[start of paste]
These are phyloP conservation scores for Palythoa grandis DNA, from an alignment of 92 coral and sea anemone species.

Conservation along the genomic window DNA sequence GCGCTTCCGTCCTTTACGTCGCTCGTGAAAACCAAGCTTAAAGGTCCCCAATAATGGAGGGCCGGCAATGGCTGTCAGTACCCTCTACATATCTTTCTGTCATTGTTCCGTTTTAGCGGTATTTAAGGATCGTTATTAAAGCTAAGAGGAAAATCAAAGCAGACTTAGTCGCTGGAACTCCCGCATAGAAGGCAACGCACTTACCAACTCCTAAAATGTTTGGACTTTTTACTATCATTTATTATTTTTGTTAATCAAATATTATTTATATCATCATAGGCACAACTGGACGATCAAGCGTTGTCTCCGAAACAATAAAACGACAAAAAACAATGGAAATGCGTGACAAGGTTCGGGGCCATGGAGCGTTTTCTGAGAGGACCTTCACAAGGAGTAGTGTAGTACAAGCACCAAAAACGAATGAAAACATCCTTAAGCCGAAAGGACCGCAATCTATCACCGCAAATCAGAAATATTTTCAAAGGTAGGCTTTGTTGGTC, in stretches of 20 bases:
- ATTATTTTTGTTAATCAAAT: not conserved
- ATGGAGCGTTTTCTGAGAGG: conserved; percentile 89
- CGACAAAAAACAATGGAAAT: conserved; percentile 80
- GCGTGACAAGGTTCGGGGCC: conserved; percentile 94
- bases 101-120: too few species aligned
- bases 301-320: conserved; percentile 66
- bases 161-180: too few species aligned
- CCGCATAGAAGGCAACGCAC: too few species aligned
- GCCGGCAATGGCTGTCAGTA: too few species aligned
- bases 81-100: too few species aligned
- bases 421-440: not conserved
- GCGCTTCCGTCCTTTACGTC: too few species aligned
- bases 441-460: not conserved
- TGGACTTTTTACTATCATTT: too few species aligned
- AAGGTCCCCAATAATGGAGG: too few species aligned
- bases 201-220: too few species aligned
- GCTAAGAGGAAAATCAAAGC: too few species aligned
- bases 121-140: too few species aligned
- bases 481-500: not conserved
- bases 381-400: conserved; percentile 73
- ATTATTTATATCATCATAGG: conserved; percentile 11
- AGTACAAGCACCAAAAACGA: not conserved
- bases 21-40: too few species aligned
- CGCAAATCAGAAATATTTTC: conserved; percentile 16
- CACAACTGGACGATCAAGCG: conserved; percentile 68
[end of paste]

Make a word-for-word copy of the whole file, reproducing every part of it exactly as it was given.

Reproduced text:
These are phyloP conservation scores for Palythoa grandis DNA, from an alignment of 92 coral and sea anemone species.

Conservation along the genomic window DNA sequence GCGCTTCCGTCCTTTACGTCGCTCGTGAAAACCAAGCTTAAAGGTCCCCAATAATGGAGGGCCGGCAATGGCTGTCAGTACCCTCTACATATCTTTCTGTCATTGTTCCGTTTTAGCGGTATTTAAGGATCGTTATTAAAGCTAAGAGGAAAATCAAAGCAGACTTAGTCGCTGGAACTCCCGCATAGAAGGCAACGCACTTACCAACTCCTAAAATGTTTGGACTTTTTACTATCATTTATTATTTTTGTTAATCAAATATTATTTATATCATCATAGGCACAACTGGACGATCAAGCGTTGTCTCCGAAACAATAAAACGACAAAAAACAATGGAAATGCGTGACAAGGTTCGGGGCCATGGAGCGTTTTCTGAGAGGACCTTCACAAGGAGTAGTGTAGTACAAGCACCAAAAACGAATGAAAACATCCTTAAGCCGAAAGGACCGCAATCTATCACCGCAAATCAGAAATATTTTCAAAGGTAGGCTTTGTTGGTC, in stretches of 20 bases:
- ATTATTTTTGTTAATCAAAT: not conserved
- ATGGAGCGTTTTCTGAGAGG: conserved; percentile 89
- CGACAAAAAACAATGGAAAT: conserved; percentile 80
- GCGTGACAAGGTTCGGGGCC: conserved; percentile 94
- bases 101-120: too few species aligned
- bases 301-320: conserved; percentile 66
- bases 161-180: too few species aligned
- CCGCATAGAAGGCAACGCAC: too few species aligned
- GCCGGCAATGGCTGTCAGTA: too few species aligned
- bases 81-100: too few species aligned
- bases 421-440: not conserved
- GCGCTTCCGTCCTTTACGTC: too few species aligned
- bases 441-460: not conserved
- TGGACTTTTTACTATCATTT: too few species aligned
- AAGGTCCCCAATAATGGAGG: too few species aligned
- bases 201-220: too few species aligned
- GCTAAGAGGAAAATCAAAGC: too few species aligned
- bases 121-140: too few species aligned
- bases 481-500: not conserved
- bases 381-400: conserved; percentile 73
- ATTATTTATATCATCATAGG: conserved; percentile 11
- AGTACAAGCACCAAAAACGA: not conserved
- bases 21-40: too few species aligned
- CGCAAATCAGAAATATTTTC: conserved; percentile 16
- CACAACTGGACGATCAAGCG: conserved; percentile 68